We want to welcome the New Mexico State Legislature to the new legislative session and make sure they keep important kids issues like child care and early childhood education on the table. All kids deserve a strong start in life.
We’re Empowering New Mexicans to Be the Voice for Kids
New Mexico citizens overwhelmingly support investing in our kids, and especially early education.
This is key because research shows the first five years of children’s lives are critically important for their development.
After campaigning on the expansion of preschool and other early-childhood programs, many of the nation’s newly elected governors are following through with budget proposals that include money to support children from cradle to school entry.
New Mexico’s long-term economic growth depends upon our ability to educate our children well and prepare them for college and successful careers. Education is key to economic development. It can break the cycle of poverty in families and communities and produce the dynamic, innovative and skilled workforce that an economy needs to thrive.
Funding Pre-K has been a hot topic at the Roundhouse. While everyone agrees something needs to be done, there's a big debate over where that funding should come from.
Now, a TV ad is putting pressure on legislators by encouraging the public to text their lawmakers about funding PreK.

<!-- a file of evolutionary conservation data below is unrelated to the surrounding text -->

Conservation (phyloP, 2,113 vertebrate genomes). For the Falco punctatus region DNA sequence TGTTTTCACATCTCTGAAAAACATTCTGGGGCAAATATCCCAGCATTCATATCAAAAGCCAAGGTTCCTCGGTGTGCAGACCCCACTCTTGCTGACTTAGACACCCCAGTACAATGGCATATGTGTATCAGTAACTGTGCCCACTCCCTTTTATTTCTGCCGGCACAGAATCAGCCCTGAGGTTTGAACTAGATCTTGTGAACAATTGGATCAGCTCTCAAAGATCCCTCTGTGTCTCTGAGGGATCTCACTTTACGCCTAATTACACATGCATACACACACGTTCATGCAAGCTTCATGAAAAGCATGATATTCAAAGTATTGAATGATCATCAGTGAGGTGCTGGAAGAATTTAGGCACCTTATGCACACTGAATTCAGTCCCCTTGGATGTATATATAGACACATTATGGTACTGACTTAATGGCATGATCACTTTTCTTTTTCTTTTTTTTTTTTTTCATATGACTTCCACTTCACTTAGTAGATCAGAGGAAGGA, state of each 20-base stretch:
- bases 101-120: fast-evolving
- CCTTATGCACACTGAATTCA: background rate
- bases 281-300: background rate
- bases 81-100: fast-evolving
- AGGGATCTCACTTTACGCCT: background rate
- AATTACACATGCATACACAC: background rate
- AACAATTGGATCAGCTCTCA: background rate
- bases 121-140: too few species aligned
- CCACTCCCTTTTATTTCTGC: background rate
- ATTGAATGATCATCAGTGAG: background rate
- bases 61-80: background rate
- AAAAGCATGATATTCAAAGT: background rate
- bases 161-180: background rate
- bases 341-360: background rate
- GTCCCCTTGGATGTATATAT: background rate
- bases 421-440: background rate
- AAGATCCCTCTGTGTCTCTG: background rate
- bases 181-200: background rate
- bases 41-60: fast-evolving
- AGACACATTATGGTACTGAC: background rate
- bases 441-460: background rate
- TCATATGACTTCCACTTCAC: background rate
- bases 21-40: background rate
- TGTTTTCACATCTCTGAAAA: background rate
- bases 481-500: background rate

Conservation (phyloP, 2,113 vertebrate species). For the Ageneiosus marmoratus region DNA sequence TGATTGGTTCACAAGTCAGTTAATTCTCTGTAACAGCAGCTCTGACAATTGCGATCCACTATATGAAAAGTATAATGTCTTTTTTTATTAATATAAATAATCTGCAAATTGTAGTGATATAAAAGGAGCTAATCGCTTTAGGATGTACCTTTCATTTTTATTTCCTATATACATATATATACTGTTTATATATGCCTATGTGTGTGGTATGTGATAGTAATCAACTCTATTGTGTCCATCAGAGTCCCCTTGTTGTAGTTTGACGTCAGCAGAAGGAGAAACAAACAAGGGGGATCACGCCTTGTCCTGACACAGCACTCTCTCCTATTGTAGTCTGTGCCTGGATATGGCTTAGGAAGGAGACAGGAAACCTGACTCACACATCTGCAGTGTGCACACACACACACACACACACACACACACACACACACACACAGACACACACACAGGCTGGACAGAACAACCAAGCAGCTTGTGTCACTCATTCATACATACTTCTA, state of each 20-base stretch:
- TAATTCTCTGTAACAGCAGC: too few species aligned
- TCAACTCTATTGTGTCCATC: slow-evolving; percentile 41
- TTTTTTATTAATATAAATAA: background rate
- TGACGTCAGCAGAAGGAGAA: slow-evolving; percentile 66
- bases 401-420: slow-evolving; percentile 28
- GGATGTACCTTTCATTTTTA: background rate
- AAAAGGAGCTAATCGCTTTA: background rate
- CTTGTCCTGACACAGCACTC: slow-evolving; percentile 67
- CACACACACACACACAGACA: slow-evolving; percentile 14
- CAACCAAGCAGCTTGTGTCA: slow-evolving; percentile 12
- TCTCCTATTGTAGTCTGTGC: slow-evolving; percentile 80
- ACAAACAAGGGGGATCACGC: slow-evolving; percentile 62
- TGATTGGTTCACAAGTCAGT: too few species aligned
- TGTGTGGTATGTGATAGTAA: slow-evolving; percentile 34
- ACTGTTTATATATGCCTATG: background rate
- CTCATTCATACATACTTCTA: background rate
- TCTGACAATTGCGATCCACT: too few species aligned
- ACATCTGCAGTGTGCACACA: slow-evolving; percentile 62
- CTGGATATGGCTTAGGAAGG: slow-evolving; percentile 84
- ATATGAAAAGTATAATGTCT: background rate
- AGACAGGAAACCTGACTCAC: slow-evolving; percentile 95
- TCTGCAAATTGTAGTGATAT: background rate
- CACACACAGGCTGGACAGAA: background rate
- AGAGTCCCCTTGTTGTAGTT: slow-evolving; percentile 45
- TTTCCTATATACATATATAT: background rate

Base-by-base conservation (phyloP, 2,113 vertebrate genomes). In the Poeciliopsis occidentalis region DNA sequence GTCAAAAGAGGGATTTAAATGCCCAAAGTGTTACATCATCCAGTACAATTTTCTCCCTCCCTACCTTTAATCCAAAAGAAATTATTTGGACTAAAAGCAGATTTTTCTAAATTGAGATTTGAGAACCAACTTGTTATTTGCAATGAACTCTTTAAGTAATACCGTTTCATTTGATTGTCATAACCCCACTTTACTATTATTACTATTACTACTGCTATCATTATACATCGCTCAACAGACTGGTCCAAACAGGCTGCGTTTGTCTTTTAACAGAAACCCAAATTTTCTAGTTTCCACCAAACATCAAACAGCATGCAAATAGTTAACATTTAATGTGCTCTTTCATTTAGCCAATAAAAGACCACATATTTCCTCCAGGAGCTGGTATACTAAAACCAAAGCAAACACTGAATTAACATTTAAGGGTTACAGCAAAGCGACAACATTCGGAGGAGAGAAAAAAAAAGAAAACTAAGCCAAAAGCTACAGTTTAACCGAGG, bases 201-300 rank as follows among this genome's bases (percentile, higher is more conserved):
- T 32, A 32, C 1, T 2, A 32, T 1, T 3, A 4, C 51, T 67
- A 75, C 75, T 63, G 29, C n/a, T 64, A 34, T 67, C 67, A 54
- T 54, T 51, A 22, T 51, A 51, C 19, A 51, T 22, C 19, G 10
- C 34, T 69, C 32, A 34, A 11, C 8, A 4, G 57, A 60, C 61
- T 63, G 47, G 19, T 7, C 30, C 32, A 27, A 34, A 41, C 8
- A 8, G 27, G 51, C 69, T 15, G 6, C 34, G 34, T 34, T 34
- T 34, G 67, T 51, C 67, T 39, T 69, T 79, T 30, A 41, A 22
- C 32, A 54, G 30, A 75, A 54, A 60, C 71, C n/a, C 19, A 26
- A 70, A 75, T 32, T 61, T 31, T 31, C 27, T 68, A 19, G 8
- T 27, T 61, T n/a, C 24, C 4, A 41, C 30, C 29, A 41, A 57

New Mexico Mobilization Manager
Lacey Daniell-Miller has more than a decade of experience dedicated to children and families, people with disabilities and public health. She most recently comes from the American Cancer Society Cancer Action Network (ACS CAN), where she spent six years building a highly trained, motivated grassroots volunteer network of cancer survivors, caregivers and providers in New Mexico. She also has a background in journalism, with experience at National Public Radio member stations, Bloomberg Television in Washington, DC and the Childhood Matters radio show in Oakland, CA.
A native New Mexican, she received her Bachelor of Arts in Journalism from New Mexico State University and Masters of Public Administration from the University of New Mexico. She lives in Albuquerque with her husband and rescue dog Koko, and is a proud auntie to two young nieces.